The cast is pretty solid all around. William Petersen is fantastic here, long before he threw the towel in and settled into C.S.I. Friedkin's smartest choice with this film was making our "protagonist" a real person. Rather than a simple black and white story of good vs. evil, all of our characters float freely between what is "moral" or right, with nearly everyone taking care of themselves and throwing others under the bus without question when they deem it necessary. This of course ties back around to the neo-noir aspects that really root the entire film. Willem Dafoe has surely one of his greatest performances here as a soul-tortured artist who burns any real artistic output and focuses his skills on counterfeiting for what seems to be the majority of Los Angeles.  John Turturro and Dean Stockwell don't necessarily have a lot to work with here, but they remain memorable in their respective roles. We even get a nice little turn from Robert Downey, Sr.
If you miss the days when Hollywood wasn't all that worried about you walking out of the theatre with a phony smile and sense that everything is okay, then this film is for you. For the most part it holds nothing back (it’s from the days when male and female could be naked on screen and no one lost their minds) and brings more energy, passion and vigor than any film of the like in recent memory. Crime films should be tough and they shouldn't end on an up note just because it feels better that way. Agree? Then you're in the right place.
- William Morris, House Manager, Sie Film Center

Monday, October 6, 2014

I'd Love to Turn You On #114 - Cecil Taylor - The World of Cecil Taylor

Don’t be afraid of Cecil Taylor; he won’t hurt you, he just wants to make beautiful music. He’s earned a reputation as a challenging jazz musician, instrumental (along with Ornette Coleman) in ushering in “free jazz” in the 50’s and 60’s. But mostly the music that’s made him notorious came later than this, after a 1962 breakthrough where he found rhythm sections ready to go out on a limb with him and try something new. In the years leading up to that from his 1957 debut Jazz Advance, through the great 1958 release Looking Ahead! to his 1959 albums Hard Driving Jazz (later issued under John Coltrane’s name as Coltranetime) and Love For Sale, Taylor charted a course that challenged some but still worked within the boundaries of what people referred to as jazz, mainly held to the earth by solid bass and drum support. But after fairly indifferent sales for those albums he connected with the jazz writer Nat Hentoff, whose position as A&R man at the newly formed Candid Records meant that he could sign and give artistic freedom to a number of musicians working outside the mainstream of jazz. And Taylor didn’t waste the opportunity, producing several albums’ worth of material over a few recording sessions in October 1960 and January 1961, starting with this release. As with the titles of his first couple records (or Ornette’s similarly forward-thinking The Shape of Jazz To Come or Change of the Century) Taylor’s title promises a new world and a new approach to jazz here and he delivers it.
Though earlier on in his career Taylor took flack from critics unwilling to give his new music a shot, by this time he didn't really have anything more to prove to anybody - you take him seriously if you hear him play, simple as that. You may not like it, but there's no denying that he's for real. The record kicks off with “Air” where drummer Dennis Charles announces the opening with a drum fanfare into which Cecil drops a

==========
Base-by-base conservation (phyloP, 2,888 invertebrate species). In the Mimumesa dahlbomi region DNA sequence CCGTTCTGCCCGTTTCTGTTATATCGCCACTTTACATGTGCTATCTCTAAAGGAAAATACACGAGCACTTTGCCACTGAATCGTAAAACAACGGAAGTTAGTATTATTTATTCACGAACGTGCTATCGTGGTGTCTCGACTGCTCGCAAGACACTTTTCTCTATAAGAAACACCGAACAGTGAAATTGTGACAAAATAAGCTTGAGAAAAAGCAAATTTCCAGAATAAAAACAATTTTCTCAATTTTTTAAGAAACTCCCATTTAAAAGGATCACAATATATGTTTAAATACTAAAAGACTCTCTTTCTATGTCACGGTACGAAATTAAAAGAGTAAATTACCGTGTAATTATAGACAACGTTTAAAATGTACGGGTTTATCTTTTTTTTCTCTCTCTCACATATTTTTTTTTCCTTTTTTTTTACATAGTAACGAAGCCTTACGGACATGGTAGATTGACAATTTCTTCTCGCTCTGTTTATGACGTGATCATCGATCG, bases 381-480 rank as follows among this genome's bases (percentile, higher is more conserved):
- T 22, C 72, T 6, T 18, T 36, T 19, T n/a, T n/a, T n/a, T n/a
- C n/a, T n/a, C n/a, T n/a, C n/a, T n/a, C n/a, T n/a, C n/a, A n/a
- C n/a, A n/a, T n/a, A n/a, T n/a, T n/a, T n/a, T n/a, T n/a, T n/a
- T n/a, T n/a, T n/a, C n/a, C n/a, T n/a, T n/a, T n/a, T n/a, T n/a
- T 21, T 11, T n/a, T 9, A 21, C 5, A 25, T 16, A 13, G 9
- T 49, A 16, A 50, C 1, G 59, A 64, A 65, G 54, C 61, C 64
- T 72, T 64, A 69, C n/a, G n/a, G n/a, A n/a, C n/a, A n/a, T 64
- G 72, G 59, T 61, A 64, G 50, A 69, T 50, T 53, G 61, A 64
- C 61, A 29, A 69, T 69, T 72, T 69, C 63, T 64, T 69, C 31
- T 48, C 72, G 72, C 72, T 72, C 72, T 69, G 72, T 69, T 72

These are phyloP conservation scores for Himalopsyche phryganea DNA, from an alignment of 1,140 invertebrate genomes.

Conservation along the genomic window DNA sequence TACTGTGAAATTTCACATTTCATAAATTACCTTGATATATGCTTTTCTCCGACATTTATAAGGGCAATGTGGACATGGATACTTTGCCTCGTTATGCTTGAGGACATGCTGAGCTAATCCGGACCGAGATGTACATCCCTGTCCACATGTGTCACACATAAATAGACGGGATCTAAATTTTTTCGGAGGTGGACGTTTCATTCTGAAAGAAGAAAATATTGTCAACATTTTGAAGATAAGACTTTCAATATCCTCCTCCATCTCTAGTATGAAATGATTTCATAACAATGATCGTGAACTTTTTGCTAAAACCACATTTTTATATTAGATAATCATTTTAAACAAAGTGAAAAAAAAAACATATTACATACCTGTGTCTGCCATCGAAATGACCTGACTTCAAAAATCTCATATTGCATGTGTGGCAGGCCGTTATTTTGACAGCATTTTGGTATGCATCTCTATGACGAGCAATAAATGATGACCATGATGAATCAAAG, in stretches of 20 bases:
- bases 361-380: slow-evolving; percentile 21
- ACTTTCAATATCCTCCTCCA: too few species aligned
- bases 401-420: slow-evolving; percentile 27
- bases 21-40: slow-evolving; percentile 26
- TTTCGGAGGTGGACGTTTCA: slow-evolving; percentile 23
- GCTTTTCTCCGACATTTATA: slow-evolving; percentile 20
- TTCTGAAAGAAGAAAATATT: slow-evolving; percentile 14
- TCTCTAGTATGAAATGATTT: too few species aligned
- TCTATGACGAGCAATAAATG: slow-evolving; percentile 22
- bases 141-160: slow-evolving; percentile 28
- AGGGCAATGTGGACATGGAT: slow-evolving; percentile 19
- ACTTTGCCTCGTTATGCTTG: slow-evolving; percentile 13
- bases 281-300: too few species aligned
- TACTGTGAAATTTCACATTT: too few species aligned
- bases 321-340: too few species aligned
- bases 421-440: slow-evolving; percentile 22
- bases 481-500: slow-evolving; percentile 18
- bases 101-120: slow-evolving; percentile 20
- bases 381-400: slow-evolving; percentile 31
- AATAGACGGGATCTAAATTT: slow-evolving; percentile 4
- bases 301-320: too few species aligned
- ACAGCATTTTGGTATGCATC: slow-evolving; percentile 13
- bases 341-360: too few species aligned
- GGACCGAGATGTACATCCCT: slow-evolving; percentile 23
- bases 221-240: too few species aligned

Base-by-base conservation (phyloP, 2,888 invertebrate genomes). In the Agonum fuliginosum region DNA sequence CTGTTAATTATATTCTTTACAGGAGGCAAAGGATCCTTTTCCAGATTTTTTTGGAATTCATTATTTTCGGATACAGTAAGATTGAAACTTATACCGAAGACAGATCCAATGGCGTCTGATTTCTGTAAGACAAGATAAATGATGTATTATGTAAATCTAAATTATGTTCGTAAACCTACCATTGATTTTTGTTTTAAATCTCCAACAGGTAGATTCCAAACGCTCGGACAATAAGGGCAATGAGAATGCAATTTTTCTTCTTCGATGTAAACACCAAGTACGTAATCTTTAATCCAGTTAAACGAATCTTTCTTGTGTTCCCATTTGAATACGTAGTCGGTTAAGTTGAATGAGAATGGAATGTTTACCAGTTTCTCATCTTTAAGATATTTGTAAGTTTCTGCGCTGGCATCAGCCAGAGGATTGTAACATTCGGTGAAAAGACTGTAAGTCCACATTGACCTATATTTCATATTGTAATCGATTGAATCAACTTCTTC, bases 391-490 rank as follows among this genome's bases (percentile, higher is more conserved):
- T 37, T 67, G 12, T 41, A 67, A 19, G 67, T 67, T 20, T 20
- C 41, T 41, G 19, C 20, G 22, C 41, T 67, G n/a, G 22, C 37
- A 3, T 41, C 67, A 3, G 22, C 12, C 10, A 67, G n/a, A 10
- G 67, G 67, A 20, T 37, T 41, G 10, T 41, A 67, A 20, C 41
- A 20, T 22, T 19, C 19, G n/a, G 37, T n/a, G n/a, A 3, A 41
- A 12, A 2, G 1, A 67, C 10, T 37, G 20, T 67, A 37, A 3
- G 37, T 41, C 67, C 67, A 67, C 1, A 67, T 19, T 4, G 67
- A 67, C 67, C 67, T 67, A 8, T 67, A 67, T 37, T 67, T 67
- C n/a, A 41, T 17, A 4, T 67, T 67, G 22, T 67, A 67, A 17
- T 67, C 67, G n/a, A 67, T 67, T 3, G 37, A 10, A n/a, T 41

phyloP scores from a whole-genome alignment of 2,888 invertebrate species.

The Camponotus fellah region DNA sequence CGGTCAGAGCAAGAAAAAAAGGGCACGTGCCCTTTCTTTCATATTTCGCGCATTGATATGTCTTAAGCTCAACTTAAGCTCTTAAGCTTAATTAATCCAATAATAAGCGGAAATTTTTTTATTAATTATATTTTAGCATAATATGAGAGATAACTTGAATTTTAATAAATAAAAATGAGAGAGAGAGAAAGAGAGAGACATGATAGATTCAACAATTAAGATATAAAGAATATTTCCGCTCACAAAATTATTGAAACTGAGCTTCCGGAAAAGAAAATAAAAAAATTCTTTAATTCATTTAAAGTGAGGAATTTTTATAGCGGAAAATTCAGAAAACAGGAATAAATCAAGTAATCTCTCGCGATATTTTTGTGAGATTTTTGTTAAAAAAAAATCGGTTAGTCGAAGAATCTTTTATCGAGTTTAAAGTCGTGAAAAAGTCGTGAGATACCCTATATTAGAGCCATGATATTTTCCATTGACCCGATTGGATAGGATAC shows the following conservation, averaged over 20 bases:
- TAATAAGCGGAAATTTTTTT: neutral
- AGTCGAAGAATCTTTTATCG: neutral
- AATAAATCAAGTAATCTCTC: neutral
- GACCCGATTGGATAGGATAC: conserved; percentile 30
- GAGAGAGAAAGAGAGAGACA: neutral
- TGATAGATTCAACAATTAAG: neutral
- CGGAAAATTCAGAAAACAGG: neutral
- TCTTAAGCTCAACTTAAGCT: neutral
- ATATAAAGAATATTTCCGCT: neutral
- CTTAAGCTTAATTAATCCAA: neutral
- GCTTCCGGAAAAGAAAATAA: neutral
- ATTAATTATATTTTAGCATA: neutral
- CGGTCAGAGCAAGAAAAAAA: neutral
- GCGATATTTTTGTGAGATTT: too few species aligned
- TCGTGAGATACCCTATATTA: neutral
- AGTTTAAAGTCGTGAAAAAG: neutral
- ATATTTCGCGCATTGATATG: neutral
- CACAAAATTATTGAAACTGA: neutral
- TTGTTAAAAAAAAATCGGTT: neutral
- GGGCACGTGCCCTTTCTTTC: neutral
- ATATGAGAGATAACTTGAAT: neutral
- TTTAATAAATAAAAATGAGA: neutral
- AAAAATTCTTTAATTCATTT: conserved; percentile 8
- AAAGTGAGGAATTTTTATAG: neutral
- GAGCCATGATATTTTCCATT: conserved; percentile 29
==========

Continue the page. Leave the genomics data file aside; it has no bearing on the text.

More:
thoroughly discordant but rhythmically solid (albeit tricky) melody. Charles and bassist Buell Neidlinger come back in with a cooking rhythm and the young saxophonist Archie Shepp takes the lead solo (two years before his debut album), sounding somewhat tentative here with Taylor comping menacingly behind him – or maybe that’s me projecting because when Taylor takes the lead Shepp's hesitant take on things is blown out of the memory within a few seconds, as he dissects the rhythm like a master surgeon, and plays around a tonal idea and stays challenging and dissonant without going completely atonal and aleatoric. Taylor and Charles trade off phrases as the piece draws to a close and Shepp reappears to say goodbye – but he’ll be back for the closing track, don’t worry. Next up is the lovely Rodgers & Hammerstein ballad "This Nearly Was Mine" (from South Pacific), performed as a trio with Neidlinger and Charles. In Cecil's hands it retains its beauty but it's edgy and works the extremes of the instrument and can jangle your nerves if you're the sort to let it get under your skin instead of immersing yourself. But if you immerse, you will find yourself right in his world. We also have "Port of Call," a Taylor original that's got a nice melodic line (which of course he immediately clutters up and subjects to changes) and might be the most accessible thing here for a listener looking for something more traditionally jazzy to hook into, though Taylor’s pixellated solo still may rattle the unwary. Following that is "E.B.," probably my favorite piece of the set. It's again a trio and is taken at a rocketing tempo with Dennis Charles working alongside Taylor's subversions of the riff that characterizes the piece in a way that reminds me of Blakey and Monk's interplay on Monk's underrated tune "Introspection." All the while Buell Neidlinger drives fiercely underneath and provides a grounding to even Taylor's wildest moments of solo flight. Closing things is the ballad "Lazy Afternoon" where Shepp acquits himself with a nice solo and some good back and forth with Cecil - still not quite in Taylor's league (to be fair, hardly anyone is), but he simply sounds great here, craggy tone and all - and helps make the piece work. Taylor of course takes what could be a languid stroll through an old tune and makes it something altogether more interesting while the rhythm mainly steers clear and lets him fly, especially in the opening improvisation.
            All in all, the album is a great way in to Taylor's music, a nice balance of accessible and complex, and one of his finest early records – possibly the best of all his pre-1962 albums. From here he’d get more challenging as he found players open to his unique rhythmic and harmonic approach, but the early years are a fascinating glimpse of how Taylor could make his ideas work within a relatively traditional framework. The friction of his striving often left behind some great work.

            - Patrick Brown